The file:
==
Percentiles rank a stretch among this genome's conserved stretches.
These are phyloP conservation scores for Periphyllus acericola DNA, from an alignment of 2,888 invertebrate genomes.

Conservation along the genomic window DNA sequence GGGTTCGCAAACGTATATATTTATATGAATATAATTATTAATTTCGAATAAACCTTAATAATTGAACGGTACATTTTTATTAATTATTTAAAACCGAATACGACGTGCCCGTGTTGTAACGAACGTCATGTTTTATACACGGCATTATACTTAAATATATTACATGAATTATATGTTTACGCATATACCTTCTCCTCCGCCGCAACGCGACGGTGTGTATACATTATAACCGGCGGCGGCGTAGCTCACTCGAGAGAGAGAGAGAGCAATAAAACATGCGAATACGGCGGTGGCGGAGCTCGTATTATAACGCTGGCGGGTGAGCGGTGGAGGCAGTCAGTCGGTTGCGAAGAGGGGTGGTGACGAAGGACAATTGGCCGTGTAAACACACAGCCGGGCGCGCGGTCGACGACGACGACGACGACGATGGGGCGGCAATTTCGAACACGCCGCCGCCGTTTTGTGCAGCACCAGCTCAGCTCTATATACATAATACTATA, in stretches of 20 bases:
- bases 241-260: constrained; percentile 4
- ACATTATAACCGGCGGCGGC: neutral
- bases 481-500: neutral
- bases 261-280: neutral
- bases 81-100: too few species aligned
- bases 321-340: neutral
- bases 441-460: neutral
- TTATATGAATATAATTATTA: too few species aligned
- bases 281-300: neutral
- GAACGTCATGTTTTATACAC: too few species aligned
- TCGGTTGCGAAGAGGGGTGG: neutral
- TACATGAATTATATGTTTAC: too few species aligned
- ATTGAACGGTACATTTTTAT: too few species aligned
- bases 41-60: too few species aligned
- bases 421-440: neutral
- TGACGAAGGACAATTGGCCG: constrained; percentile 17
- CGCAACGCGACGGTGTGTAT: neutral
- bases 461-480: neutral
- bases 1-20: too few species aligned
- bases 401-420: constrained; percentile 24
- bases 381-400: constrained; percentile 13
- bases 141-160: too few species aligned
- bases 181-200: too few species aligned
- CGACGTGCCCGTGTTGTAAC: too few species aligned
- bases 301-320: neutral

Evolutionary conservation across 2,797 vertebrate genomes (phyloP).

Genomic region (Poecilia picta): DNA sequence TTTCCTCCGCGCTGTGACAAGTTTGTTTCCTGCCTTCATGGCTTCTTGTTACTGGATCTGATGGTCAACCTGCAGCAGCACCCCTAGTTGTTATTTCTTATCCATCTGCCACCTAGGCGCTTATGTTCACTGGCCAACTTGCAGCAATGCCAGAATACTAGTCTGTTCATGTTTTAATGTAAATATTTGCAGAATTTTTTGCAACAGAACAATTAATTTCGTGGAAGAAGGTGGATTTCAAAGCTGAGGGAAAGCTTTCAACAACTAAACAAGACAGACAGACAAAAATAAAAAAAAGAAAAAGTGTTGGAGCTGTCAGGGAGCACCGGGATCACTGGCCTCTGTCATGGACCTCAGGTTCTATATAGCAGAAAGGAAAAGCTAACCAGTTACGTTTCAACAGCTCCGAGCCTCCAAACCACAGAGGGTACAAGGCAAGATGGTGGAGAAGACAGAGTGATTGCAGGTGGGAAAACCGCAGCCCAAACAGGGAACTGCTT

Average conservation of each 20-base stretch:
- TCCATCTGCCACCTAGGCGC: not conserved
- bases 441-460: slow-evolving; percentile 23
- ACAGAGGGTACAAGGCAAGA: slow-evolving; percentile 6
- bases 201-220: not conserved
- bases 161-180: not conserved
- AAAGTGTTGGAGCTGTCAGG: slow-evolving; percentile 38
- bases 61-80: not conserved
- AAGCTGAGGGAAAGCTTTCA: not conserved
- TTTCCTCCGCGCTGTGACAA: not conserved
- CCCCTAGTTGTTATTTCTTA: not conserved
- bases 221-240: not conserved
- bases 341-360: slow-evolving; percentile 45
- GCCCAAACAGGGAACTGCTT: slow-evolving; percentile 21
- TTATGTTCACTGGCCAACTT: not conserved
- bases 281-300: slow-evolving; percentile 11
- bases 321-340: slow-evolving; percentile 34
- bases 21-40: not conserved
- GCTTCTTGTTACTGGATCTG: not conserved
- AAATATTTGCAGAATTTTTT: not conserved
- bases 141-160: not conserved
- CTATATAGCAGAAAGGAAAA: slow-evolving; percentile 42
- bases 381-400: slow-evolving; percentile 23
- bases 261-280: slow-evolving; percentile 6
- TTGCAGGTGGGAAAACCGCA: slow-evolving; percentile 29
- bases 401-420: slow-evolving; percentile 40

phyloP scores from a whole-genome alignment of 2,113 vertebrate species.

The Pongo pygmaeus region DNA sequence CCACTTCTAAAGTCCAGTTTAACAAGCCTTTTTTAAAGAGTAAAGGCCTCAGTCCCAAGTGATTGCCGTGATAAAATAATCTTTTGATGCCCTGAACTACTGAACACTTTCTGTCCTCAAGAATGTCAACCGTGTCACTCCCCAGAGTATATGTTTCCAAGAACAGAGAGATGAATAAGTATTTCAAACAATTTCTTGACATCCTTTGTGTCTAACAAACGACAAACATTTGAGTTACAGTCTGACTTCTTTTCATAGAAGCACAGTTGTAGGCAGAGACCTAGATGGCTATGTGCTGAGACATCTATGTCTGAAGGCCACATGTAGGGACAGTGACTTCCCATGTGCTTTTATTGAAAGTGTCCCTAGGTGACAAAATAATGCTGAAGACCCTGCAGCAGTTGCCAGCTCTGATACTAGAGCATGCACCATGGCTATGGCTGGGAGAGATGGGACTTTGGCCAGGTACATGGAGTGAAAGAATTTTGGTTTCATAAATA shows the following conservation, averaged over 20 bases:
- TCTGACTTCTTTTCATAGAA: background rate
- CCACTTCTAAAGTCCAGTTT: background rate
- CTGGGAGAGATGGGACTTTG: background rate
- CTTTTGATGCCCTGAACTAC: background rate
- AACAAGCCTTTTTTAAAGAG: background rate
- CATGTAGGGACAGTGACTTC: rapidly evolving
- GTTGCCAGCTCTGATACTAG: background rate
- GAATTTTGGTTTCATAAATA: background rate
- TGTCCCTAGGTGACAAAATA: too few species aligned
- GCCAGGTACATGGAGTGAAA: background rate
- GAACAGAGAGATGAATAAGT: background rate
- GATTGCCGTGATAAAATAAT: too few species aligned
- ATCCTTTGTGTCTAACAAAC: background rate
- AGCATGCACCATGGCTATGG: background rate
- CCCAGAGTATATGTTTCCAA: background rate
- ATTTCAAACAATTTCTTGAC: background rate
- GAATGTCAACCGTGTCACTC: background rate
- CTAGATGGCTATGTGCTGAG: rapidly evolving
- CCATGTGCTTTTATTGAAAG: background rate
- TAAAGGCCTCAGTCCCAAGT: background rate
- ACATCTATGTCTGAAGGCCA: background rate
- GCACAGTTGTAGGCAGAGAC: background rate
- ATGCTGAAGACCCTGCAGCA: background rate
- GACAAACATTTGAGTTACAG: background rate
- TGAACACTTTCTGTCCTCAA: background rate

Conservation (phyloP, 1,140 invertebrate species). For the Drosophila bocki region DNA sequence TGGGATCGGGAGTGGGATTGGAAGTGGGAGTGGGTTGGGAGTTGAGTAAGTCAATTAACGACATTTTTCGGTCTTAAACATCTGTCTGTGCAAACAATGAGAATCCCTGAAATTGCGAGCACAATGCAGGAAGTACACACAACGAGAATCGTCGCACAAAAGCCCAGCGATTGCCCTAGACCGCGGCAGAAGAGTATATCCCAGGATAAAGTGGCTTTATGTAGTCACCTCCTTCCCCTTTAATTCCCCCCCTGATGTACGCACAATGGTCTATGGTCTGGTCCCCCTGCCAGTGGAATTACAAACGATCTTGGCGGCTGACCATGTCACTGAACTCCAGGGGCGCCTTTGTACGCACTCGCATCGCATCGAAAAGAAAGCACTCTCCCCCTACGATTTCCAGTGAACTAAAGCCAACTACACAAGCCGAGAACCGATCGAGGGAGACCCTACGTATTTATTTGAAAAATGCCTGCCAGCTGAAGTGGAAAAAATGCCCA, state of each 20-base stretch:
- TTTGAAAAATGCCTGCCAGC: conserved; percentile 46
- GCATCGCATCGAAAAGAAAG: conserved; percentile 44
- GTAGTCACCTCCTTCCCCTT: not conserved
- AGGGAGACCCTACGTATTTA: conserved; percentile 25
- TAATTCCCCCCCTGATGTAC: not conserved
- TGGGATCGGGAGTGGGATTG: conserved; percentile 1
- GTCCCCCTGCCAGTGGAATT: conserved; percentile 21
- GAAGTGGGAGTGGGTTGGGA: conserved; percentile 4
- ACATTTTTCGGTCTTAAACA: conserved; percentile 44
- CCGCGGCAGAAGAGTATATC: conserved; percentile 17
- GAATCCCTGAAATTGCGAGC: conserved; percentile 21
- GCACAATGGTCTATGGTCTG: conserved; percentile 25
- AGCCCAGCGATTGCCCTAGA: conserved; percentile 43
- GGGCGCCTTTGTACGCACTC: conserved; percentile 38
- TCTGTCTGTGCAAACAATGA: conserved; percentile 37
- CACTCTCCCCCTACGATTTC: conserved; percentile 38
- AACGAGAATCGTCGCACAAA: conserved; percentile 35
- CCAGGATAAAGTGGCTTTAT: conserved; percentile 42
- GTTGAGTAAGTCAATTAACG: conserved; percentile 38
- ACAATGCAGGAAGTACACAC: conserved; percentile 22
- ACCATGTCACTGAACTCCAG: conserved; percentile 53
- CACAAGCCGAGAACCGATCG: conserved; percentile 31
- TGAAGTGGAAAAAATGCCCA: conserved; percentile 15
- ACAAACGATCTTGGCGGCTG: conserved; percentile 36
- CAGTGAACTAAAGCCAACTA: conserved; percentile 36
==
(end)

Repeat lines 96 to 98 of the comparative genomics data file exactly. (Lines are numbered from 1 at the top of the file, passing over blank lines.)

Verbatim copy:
- GCACAATGGTCTATGGTCTG: conserved; percentile 25
- AGCCCAGCGATTGCCCTAGA: conserved; percentile 43
- GGGCGCCTTTGTACGCACTC: conserved; percentile 38